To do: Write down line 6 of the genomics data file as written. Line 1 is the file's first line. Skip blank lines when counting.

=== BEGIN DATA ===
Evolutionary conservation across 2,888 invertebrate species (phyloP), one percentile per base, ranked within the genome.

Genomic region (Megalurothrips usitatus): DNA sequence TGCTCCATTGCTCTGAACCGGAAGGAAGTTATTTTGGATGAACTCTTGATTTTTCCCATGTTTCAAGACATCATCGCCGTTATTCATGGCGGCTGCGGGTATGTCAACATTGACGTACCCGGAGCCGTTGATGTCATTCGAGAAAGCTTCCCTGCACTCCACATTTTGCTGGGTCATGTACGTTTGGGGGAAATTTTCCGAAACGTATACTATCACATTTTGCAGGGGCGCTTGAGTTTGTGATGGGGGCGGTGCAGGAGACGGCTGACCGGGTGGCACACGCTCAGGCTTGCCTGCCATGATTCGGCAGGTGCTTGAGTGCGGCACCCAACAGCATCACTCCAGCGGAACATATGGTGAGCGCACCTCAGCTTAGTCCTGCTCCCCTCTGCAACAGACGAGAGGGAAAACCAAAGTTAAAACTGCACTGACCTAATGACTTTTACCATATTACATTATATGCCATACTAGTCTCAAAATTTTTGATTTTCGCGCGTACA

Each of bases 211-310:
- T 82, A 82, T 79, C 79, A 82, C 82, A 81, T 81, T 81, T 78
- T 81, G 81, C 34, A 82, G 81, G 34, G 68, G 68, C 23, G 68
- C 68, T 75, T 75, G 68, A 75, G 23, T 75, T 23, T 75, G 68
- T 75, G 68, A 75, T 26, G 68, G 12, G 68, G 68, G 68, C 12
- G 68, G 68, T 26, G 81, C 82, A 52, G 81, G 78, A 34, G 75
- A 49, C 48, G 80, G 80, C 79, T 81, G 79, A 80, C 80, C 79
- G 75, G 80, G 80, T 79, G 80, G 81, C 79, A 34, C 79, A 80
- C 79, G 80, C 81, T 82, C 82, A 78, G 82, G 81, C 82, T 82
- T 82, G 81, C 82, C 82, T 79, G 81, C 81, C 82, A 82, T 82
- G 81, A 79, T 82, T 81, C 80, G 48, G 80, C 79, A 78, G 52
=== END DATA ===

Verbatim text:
- C 68, T 75, T 75, G 68, A 75, G 23, T 75, T 23, T 75, G 68